We talk about being a witness in the world (it's kind of my job to encourage Christians to "be a witness"). It's easy to think of "our witness" in terms of being incredibly likeable and a Christian. But so often our witness comes by being incredibly odd. To certain of our friends and family and to all of the staff at the fertility clinic we seem a bit crazy. And all of these people want our best. But because they want good things for us, they are bound to see our choices as stupid and wrong. But right there, the potential for true witness emerges. Only once we stand apart is it possible to see a different vision of reality. Only when our lives are inexplicable in worldly terms will our true motivations be seen. And we're beginning to see the positive fruit of that crazy-looking witness.
7) The Gospel is expressed in honouring the despised things.
1 Corinthians 1:27-29 sets out the gospel of the crucified Christ in all its counter-cultural oddness:
God chose the foolish things of the world to shame the wise; God chose the weak things of the world to shame the strong. God chose the lowly things of this world and the despised things—and the things that are not—to nullify the things that are, so that no one may boast before him.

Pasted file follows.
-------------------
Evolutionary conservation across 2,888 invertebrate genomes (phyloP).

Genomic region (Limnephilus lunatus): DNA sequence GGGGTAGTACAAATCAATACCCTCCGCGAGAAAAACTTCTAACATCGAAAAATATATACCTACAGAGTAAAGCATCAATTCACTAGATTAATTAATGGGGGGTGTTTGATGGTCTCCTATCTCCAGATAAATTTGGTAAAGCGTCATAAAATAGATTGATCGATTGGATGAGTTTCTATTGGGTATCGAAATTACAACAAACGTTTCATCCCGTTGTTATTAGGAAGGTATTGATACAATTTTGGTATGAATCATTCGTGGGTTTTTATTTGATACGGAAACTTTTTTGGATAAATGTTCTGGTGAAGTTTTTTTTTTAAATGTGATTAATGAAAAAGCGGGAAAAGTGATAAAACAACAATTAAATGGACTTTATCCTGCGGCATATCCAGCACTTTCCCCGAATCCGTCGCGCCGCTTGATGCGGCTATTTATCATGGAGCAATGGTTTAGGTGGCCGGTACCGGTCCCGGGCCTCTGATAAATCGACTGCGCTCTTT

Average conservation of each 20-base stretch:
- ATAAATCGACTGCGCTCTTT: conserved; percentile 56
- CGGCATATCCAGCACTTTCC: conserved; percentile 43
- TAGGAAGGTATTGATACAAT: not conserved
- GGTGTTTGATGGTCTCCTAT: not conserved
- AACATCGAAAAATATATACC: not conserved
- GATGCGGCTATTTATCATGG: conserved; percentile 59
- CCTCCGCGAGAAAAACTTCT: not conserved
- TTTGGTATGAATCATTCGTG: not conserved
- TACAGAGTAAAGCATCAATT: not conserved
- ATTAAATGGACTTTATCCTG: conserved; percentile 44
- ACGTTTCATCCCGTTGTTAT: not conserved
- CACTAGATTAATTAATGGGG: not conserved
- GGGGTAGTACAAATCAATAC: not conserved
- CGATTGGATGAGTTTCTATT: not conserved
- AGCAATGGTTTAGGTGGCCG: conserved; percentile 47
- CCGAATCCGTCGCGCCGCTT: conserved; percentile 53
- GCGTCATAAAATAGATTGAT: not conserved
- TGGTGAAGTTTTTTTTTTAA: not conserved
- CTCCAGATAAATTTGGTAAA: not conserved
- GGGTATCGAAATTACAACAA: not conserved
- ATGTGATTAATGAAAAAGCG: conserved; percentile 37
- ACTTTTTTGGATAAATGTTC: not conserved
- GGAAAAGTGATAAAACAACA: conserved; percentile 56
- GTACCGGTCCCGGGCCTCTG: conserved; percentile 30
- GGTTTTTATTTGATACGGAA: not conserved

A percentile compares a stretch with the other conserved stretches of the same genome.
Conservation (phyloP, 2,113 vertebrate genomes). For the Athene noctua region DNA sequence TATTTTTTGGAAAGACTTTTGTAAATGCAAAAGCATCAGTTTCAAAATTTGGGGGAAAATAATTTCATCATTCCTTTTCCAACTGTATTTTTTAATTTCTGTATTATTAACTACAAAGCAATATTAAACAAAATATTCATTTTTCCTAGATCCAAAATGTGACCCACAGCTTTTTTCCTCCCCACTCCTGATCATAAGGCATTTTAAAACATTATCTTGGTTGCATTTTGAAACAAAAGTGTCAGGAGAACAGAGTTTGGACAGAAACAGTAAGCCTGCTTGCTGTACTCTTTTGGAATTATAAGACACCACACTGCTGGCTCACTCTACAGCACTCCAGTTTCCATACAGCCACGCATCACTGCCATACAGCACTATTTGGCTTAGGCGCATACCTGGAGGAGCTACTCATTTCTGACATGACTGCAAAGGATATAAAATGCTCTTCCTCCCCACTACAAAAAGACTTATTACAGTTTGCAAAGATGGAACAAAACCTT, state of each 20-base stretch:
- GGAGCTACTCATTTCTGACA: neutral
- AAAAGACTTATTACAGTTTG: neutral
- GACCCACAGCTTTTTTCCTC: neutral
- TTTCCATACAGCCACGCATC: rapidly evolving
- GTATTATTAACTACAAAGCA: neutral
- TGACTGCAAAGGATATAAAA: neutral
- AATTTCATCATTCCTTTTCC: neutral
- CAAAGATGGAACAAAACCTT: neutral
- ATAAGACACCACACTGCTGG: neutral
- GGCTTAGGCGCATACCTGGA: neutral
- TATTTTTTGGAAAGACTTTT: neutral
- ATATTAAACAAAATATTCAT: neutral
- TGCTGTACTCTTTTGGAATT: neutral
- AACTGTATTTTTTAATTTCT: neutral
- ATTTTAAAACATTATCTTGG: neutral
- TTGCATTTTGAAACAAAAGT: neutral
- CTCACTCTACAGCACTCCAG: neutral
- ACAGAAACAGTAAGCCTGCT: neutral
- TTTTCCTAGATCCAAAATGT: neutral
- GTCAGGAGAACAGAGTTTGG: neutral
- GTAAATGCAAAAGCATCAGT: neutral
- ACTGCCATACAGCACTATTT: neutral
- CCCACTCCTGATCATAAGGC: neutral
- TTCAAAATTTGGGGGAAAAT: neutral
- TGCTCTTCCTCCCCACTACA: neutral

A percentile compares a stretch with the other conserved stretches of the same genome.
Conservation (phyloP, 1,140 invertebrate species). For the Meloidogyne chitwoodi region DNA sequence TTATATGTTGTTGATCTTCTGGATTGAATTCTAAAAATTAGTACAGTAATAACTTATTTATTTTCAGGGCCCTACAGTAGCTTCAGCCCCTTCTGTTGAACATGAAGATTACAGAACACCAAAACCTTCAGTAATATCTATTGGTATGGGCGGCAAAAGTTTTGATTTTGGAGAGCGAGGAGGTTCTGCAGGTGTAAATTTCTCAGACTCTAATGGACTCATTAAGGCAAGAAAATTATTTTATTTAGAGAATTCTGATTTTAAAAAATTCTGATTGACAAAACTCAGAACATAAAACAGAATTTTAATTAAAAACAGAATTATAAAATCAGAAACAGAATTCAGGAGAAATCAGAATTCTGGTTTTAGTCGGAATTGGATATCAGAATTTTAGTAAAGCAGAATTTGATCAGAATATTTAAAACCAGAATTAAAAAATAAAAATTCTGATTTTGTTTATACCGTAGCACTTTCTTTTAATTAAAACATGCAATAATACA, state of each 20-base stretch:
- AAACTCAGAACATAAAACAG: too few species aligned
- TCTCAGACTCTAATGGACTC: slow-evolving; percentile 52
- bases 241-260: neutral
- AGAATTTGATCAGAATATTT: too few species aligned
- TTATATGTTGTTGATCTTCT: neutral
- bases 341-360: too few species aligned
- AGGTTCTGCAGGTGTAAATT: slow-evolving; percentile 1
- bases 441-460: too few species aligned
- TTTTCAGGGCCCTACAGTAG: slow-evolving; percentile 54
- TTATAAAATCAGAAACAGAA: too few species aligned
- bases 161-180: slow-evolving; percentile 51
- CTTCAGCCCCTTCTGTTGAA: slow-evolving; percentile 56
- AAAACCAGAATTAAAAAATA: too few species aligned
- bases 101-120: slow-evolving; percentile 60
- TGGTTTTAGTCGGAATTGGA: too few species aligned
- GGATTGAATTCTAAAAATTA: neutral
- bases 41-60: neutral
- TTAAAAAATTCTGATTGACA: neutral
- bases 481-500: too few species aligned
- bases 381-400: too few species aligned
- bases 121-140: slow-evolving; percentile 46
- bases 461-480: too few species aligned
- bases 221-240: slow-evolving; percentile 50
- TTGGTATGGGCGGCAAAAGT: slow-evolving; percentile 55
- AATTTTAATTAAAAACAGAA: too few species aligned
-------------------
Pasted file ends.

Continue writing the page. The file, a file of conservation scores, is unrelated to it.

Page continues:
The whole way of the cross is the way of honouring the despised - lifting up the poor from the ash-heap and seating them with princes. Yesterday our Father did something very, very gospel-shaped (what a shock!). He lifted up a despised, disabled little life and took it to Himself. He exalted someone the world would say "is not" - not truly a life, not healthy, not fit for use - and He has brought them right to His heart, to be with Christ forever. He says to the rejected one: "You are choice in my eyes! Let the whole world take note and let the wise be ashamed, I am the God of weaklings!"
That gospel witness is part of how Jesus makes this path the good path. He hasn't just called us to a difficult ethical decision. He has called us to His own way of life - the Good Life - the life of witness to the good news, the life of suffering to bring blessing, the life of honouring the weak, the life of exalting the overlooked, the life of sacrifice for others, the life of sharing with God's family, the life of fellowship in suffering and the life of hoping in the resurrection. At the end of the day, it's not 'a tough decision'. It's the only life that is really life.